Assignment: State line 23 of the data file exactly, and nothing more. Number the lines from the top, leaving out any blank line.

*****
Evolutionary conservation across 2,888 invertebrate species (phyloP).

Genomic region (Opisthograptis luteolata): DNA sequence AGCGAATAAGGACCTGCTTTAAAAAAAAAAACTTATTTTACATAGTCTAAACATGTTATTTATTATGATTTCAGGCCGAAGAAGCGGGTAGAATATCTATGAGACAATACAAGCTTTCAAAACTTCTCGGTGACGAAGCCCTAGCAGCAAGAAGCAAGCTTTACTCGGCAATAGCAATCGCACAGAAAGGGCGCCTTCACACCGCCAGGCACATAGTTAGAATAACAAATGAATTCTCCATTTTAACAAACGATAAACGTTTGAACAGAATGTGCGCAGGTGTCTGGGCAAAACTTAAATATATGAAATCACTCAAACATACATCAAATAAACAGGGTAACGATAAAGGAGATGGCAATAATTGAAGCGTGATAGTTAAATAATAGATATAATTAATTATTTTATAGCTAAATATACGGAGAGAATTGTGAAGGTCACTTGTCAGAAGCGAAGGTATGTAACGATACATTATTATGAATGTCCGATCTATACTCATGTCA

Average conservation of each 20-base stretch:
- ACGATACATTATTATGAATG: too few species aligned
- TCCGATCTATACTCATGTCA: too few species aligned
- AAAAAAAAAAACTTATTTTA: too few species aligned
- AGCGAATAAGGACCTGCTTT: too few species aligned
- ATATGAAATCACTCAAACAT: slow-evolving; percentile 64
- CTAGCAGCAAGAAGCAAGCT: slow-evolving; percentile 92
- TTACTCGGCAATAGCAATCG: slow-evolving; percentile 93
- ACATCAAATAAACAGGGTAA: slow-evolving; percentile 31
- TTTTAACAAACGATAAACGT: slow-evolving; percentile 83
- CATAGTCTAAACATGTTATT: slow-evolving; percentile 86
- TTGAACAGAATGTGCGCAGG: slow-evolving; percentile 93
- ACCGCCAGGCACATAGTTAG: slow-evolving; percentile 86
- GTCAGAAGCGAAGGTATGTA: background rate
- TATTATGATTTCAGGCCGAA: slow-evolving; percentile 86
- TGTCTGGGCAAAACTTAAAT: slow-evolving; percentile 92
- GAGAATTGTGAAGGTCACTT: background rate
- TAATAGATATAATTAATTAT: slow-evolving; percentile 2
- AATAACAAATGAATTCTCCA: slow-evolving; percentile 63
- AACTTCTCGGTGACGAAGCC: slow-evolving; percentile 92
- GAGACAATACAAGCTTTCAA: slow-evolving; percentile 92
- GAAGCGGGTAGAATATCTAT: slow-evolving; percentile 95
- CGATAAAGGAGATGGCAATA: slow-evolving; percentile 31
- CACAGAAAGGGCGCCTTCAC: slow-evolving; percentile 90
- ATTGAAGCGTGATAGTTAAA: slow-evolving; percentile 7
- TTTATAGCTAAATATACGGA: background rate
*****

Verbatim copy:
- GAGACAATACAAGCTTTCAA: slow-evolving; percentile 92